POCOMOKE – Eighth-grader Abby Boyce doesn’t usually buy school lunch.
She’s willing to start if Pocomoke Middle School offers more of what she tasted Wednesday.
“This is pretty good,” she said after trying a chicken sandwich flavored with a sweet potato spread.
The dish was one of several showcased during Pocomoke Middle School’s first-ever “Sauce it up” challenge. Principal Matthew Record showed off his culinary skills against those of Odtis Collins, food services director for Worcester County Public Schools.
“It’s just a friendly competition between me and the principal,” Collins said.
He and Record each created dishes that featured chicken, which is typically served in county schools twice a week. Collins decided to pick something healthy, sweet potatoes, and put a spin on it. He created a spread made of sweet potatoes, pineapple juice and applesauce. He served it two ways, as a dip with tortilla chips and as a condiment on a chicken sandwich.
“I’m letting them see there are choices other than ketchup and mustard which are high in sugar,” Collins said, adding that each serving of the spread contained a whole day’s worth of Vitamin A.
Record told students watching Wednesday’s challenge that he’d started his dish with a jar of store bought salsa. He aimed to make it a bit healthier by adding vegetables of his own.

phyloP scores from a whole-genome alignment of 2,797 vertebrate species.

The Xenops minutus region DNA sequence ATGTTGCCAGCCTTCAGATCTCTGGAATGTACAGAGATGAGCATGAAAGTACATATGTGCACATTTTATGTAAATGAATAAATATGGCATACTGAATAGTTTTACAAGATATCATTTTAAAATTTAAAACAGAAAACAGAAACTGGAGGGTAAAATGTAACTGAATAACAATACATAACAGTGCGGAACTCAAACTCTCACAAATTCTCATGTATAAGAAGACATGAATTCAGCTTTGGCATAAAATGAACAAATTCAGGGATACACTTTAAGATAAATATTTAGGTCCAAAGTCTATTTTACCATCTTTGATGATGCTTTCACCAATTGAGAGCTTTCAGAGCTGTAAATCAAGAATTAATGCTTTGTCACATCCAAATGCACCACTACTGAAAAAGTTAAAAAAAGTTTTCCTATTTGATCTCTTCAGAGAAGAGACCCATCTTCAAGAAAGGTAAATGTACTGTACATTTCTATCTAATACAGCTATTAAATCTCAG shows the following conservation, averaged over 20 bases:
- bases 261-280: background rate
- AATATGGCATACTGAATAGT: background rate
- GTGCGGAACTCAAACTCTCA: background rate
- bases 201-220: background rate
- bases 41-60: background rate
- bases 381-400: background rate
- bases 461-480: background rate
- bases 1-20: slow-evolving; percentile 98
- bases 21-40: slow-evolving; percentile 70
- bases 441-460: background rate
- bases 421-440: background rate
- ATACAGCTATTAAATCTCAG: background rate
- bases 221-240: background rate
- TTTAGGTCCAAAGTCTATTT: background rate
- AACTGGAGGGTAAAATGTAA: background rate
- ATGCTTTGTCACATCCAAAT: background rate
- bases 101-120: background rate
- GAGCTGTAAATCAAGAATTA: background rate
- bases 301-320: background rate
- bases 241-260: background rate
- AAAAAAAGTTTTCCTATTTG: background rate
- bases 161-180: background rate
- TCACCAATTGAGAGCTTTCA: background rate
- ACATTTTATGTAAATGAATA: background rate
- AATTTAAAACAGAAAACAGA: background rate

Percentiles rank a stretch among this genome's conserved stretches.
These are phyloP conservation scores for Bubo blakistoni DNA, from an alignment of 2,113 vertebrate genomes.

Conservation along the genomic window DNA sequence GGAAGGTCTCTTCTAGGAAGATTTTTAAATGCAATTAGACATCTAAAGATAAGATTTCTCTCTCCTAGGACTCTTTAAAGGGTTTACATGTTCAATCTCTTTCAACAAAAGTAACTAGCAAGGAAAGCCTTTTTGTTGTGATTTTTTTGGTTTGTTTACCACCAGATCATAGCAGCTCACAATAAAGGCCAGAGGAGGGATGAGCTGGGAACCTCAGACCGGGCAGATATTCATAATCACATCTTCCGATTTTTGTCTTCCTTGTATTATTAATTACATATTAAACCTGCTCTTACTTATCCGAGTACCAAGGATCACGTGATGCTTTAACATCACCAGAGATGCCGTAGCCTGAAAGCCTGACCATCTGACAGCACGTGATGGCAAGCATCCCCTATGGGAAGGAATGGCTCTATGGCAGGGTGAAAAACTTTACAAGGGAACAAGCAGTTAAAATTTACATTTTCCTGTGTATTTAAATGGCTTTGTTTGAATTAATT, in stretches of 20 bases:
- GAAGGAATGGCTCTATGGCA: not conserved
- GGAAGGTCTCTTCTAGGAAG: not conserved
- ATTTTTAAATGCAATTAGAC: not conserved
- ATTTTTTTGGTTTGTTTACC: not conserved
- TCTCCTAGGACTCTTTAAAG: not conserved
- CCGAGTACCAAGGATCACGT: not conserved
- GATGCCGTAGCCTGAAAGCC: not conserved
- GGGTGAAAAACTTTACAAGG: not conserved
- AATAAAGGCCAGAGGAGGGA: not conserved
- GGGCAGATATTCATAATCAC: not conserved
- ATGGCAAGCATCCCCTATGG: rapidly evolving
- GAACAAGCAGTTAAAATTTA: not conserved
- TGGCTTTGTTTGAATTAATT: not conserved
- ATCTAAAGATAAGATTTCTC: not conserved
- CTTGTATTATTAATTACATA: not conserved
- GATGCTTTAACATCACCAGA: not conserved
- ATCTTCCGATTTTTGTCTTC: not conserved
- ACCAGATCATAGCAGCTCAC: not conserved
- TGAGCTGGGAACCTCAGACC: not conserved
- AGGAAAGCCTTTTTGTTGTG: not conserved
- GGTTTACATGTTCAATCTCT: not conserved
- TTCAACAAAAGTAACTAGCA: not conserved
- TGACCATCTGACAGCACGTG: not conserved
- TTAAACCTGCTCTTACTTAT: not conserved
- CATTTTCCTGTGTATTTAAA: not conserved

“That’s something you could do at home,” Record said.
He served students sliced chicken with either tomato salsa, pepper salsa or pineapple salsa.
Students, brimming with curiosity as soon as they saw their principal preparing food in the hallway, eagerly lined up for taste testing. Pocomoke Middle’s Student Government Association representatives and homeroom representatives helped serve and tally votes. Boyce, who was assisting at Collins’ table, said she wanted to help with the challenge as soon as she heard about it.
“I thought it was cool and our school doesn’t get to do much like this,” she said.
Seventh-grader Lauren Moses, who helped Record serve salsa, was also excited about the concept.
“I thought it was a neat idea and we’d be able to go out of our comfort zone,” she said.
Student Ethan Ayer took a more practical view of the event.
“It’s just like when you go to Walmart and get to get a free sample,” he said.
In the end, Collins was crowned the winning chef by student vote. He said Wednesday’s event did just what it was meant to.
“It’s introducing a new product, having kids taste the product and then decide if it meets their approval so we can add it to the menu,” he said.